Inmates at the U.S. military prison at Guantanamo Bay, Cuba, used pebbles to scratch messages into the foam cups they got with their meals. When the guards weren’t looking, they passed the cups from cell to cell. It was a crude but effective way of communicating.
The prisoners weren’t passing along escape plans or information about future terrorist attacks. They were sending one another poems.
For years, the U.S. military refused to declassify the poems, arguing that inmates could use the works to pass coded messages to other militants outside. But the military relaxed the ban recently and cleared 22 poems by 17 prisoners for public release.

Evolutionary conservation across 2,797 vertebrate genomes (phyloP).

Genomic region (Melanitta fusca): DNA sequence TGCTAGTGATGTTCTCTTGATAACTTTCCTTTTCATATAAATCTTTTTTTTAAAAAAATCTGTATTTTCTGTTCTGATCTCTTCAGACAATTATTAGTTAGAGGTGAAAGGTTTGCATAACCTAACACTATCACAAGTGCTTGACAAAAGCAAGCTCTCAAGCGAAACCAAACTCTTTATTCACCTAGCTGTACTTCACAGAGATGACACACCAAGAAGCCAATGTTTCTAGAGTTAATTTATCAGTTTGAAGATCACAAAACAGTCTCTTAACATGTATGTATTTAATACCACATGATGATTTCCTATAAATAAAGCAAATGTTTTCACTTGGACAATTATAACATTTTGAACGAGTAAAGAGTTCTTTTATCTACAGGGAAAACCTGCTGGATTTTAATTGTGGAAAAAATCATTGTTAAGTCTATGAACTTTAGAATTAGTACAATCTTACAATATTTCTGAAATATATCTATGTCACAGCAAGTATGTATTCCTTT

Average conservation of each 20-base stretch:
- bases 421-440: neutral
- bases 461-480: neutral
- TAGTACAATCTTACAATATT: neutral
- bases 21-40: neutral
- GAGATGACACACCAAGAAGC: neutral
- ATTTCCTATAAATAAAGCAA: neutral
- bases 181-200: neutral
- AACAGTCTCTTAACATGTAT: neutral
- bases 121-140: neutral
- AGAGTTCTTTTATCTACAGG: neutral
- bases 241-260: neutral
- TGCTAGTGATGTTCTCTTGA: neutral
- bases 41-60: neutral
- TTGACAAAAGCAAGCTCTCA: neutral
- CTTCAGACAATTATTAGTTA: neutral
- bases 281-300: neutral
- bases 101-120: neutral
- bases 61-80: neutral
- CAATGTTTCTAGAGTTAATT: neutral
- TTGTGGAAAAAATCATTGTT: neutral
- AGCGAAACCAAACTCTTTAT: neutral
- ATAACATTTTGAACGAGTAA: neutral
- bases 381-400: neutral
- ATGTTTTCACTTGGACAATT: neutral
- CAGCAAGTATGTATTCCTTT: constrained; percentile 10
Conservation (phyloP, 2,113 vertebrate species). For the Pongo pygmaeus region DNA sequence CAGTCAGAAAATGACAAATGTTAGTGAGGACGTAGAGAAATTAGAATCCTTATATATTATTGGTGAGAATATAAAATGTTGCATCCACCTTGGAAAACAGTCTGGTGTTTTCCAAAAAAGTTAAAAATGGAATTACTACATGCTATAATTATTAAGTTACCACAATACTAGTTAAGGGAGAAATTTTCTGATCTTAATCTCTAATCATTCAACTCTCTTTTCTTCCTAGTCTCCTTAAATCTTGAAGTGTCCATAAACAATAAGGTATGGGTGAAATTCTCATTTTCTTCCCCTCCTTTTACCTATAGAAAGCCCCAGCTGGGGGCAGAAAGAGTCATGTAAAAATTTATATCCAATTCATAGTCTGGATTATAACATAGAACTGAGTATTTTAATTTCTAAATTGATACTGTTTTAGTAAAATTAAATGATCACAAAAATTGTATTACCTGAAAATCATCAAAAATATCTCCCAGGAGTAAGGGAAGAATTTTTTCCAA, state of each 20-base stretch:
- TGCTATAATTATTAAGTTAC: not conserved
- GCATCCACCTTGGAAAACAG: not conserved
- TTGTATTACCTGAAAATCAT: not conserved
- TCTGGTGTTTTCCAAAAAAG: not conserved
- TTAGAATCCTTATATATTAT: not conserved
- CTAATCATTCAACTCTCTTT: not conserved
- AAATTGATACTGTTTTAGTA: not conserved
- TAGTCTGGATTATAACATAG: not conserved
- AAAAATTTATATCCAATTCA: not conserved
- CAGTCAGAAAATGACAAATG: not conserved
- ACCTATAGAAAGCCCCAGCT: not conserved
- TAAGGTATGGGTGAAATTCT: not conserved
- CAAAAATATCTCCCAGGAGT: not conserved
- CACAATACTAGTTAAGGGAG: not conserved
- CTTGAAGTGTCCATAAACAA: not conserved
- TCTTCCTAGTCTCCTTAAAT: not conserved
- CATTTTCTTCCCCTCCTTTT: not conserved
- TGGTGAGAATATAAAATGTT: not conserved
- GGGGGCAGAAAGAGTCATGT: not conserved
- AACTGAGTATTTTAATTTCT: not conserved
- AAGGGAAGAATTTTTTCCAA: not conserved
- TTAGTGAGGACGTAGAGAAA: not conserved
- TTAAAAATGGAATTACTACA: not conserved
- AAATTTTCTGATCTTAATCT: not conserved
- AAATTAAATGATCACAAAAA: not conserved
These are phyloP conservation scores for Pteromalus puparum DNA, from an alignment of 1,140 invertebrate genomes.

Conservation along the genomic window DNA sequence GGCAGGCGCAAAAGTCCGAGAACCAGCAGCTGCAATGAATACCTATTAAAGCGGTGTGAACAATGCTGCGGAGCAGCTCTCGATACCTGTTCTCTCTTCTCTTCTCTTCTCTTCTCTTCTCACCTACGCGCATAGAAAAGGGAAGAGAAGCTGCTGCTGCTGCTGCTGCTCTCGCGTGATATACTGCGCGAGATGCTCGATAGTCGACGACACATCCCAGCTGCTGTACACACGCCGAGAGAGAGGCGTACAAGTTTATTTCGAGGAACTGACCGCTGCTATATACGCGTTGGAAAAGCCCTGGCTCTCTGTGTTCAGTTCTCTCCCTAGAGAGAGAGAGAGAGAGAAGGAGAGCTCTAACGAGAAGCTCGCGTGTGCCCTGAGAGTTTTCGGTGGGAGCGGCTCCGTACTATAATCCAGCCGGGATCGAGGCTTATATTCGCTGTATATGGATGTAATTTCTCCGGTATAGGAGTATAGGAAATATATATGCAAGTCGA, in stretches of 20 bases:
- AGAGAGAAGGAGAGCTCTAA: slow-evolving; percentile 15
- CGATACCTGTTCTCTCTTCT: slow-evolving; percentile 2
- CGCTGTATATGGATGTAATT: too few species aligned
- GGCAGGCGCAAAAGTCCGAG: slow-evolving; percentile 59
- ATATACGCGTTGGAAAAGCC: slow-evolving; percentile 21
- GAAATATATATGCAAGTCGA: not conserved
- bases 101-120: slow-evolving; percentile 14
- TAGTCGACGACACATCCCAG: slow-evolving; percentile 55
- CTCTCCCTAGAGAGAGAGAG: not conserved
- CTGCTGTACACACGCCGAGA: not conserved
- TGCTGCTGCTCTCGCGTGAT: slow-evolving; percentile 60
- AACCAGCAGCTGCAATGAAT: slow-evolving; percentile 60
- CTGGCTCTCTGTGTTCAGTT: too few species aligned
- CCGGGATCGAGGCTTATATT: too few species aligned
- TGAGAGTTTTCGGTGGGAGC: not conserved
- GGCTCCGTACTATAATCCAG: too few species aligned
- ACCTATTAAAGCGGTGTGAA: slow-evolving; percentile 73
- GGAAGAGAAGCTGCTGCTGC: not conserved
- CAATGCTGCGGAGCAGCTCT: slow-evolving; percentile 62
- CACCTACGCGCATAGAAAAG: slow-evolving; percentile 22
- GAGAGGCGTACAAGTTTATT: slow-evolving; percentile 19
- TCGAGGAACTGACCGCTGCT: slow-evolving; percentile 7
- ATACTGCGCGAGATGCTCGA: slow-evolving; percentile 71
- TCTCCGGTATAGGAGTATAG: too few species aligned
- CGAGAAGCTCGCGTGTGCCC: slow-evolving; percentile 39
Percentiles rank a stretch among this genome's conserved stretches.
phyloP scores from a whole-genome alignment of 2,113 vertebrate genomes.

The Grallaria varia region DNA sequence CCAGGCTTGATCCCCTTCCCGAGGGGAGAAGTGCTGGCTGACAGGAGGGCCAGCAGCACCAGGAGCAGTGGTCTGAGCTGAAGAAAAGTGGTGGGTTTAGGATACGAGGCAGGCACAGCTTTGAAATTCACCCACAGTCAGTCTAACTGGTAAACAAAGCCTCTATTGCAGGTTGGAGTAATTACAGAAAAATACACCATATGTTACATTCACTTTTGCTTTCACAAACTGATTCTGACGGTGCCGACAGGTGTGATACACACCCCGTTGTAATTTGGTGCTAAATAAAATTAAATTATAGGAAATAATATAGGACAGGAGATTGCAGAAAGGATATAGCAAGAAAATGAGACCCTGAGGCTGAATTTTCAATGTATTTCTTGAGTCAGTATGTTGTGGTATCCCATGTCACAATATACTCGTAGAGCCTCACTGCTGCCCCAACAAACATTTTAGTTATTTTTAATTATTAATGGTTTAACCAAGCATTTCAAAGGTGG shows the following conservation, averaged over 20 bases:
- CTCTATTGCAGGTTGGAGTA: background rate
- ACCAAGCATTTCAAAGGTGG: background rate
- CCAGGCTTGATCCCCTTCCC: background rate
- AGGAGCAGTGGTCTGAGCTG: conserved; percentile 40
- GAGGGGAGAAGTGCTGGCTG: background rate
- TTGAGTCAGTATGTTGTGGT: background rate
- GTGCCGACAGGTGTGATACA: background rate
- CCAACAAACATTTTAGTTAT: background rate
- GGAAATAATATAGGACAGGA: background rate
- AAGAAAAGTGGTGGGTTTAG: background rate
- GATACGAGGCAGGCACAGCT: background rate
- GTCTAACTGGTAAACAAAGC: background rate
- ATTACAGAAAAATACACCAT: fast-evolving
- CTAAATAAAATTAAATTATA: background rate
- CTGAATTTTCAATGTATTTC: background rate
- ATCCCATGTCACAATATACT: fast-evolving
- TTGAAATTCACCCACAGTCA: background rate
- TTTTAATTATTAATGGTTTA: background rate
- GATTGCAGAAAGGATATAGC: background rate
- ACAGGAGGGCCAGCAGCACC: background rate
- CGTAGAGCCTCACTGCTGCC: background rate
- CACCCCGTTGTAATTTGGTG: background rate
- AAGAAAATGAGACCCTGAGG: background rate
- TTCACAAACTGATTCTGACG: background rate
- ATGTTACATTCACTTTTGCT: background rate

An 84-page anthology titled “Poems From Guantanamo: The Detainees Speak” will be published in August by the University of Iowa Press, giving readers an unusual glimpse into the emotional lives of the largely nameless and faceless prisoners there.